ROBBING GIRLS OF THEIR CHILDHOOD AND INFANTILIZING WOMEN
CHILD MARRIAGE AND GUARDIANSHIP IN TANZANIA:
Despite ratifying a number of international instruments, Tanzania has fallen short in the implementation of provisions guaranteeing the protections and rights of women and girls under the law without discrimination – including that of sex. The law review article Child Marriage and Guardianship in Tanzania: Robbing Girls of Their Childhood and Infantalizing Women details customary practices and domestic laws in Tanzania – in particular, child marriage and guardianship – that continue to violate the rights of women and girls, while exacerbating gender inequality.
Under the Convention on the Rights of the Child and the African Charter on the Rights and Welfare of the Child, a child is defined as a person below the age of eighteen. However, the Law of Marriage Act in Tanzania, which was enacted in 1971 to “rectify inequalities in marriage”, has failed to prevent child marriage. By setting the minimum age a girl can be married to 15 (or 14 with court leave), contrary to boys whose minimum age of marriage is 18, the government has prioritized the education and overall well being of boys to that of girls. “In addition, both codified customary law and the Islamic Restatement Act permit marriage when a girl reaches puberty, which can be as low as the age of nine under Islamic law.”
Other limitations imposed solely on girls – in violation of equal protection laws – include the requirement of parental consent for girls to marry and a statute of limitations to challenge the underage marriage of girls. The latter limits a girl to file a petition for annulment before she turns eighteen. Yet, as a minor, a girl under the age of eighteen requires a parent or guardian to have standing in court. Recognizing the legal age to vote, own property, or even consent to sex as eighteen, for both girls and boys, marriage laws are a clear discriminatory act on the basis of sex which place an unbearable burden on girls.
These laws and practices not only force girls into early adulthood but also hinder them from developing into capable adults. A significant age gap between a girl and her husband creates an unbalanced power dynamic which exposes girls to inescapable and dangerous circumstances. Forced into early marriage, girls have a greater risk of death during childbirth, contracting HIV aids, and increased exposure to domestic violence.
Consequently, child marriage inhibits the full participation of women in the workforce. With little education and poor health, women oftentimes find themselves restricted to the informal sector and unable to economically progress.
Child marriage breaches a girls right to:
When enacted, the Law of Marriage Act bluntly bypassed the issue of guardianship in Tanzania. A common practice, guardianship laws have been put in place as a control mechanism over the lives of women. Under a guardianship, a male is allowed to “marry off and inherit adult women, assume decision-making power over their children [including the ability to remove them from their mothers care] and property, and control their movement and activities.” Stripping women of their decision-making capacity and promoting patriarchal norms, the practice of guardianship is based on the view that women are incompetent and unable to care for themselves or their children.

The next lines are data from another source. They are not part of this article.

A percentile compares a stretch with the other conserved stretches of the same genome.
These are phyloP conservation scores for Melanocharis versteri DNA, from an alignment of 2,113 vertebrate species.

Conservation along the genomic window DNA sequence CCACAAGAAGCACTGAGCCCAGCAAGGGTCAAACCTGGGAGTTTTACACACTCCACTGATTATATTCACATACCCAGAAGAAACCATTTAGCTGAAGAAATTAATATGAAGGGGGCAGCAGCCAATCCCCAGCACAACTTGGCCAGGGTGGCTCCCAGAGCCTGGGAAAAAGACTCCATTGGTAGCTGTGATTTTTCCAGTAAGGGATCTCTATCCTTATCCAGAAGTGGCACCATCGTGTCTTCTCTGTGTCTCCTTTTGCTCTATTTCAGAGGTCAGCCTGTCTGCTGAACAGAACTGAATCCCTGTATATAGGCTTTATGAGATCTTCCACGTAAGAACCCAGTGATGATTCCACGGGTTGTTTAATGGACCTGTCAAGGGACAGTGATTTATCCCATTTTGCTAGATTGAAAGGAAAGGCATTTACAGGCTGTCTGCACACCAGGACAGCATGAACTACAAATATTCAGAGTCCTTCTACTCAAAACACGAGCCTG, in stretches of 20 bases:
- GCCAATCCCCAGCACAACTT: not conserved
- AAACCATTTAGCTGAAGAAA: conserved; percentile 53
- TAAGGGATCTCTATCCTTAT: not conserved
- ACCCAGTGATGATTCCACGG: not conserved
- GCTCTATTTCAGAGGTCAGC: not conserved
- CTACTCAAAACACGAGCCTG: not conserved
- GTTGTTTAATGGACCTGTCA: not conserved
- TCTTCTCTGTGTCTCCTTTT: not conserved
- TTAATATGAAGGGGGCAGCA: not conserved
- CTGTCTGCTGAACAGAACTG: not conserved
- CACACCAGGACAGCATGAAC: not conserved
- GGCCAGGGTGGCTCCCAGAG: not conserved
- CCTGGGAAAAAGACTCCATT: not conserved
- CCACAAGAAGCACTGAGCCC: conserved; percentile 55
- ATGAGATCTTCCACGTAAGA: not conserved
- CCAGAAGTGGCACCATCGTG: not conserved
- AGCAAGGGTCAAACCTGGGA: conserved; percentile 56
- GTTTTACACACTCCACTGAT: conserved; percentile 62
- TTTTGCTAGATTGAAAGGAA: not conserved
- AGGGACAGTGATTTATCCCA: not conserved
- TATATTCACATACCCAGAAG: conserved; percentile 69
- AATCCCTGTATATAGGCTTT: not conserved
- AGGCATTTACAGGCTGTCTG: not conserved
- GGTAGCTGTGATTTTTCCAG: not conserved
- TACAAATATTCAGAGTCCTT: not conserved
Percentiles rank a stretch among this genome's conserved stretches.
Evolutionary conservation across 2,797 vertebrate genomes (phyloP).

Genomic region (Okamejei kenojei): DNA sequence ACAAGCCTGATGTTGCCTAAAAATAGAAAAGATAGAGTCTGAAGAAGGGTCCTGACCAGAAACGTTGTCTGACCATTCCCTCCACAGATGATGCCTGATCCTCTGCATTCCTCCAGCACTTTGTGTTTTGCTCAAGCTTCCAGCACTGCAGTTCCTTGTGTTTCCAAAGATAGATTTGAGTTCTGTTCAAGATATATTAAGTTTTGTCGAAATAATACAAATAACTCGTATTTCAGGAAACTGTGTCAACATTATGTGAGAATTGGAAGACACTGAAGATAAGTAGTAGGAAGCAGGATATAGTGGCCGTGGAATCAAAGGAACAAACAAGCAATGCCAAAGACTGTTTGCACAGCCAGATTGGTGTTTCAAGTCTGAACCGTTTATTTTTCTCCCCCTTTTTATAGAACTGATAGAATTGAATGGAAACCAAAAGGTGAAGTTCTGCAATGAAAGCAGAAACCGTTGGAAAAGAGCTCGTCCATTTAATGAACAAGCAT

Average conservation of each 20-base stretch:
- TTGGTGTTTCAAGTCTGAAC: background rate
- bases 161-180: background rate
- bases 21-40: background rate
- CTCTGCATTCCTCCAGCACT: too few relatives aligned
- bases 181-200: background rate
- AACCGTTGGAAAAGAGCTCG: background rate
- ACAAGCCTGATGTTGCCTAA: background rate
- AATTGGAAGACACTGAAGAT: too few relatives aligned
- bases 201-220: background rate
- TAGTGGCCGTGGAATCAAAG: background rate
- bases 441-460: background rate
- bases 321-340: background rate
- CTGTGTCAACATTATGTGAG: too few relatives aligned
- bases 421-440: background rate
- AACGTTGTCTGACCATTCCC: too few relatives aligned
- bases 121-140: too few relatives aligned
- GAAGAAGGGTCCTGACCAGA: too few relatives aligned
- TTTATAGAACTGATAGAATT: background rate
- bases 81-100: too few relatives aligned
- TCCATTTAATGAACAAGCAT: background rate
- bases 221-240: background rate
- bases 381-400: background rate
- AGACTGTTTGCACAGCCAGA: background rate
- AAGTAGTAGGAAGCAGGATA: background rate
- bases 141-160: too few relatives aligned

Women under guardianships are denied their fundamental rights and are regarded as lesser than their male counterparts. Guardianship laws create a cycle of dependency between women and their appointed guardian, essentially equating them to children. Furthermore, “guardianship undercuts women’s dignity by treating them as property to be transferred from one owner to the next…” By allowing men to have autonomous authority over the lives of women in their families and communities, Tanzania is endorsing an unequal and unjust society.
Guardianship breaches a woman's right to:
Freedom of Movement
According to the report, “religious practices that infringe on fundamental rights” are not protected under international law nor the Tanzanian Constitution – which states that “religion may not be exercised in a manner that causes interference with or curtailment of the rights and freedoms of other persons or the public interest”. Consequently, there are no grounds for the protection of harmful practices against women and girls. This report sets forth some legislative recommendations to remedy the violations caused by child marriage and guardianship in Tanzania, these include:
The minimum age of marriage for all individuals should be eighteen
There should be no exception to the minimum age of eighteen for marriage
Enforcement of the marriage laws must also be improved to ensure compliance with the minimum age requirement
The best interests of the child must be the paramount consideration in custody and guardianship determinations over children
To realize the equality and dignity to all citizens, a guardian may not be appointed over an adult woman who is not mentally incapacitated
Victims of child marriage should be given the right to petition a court for an annulment and damages before they reach the age of twenty-one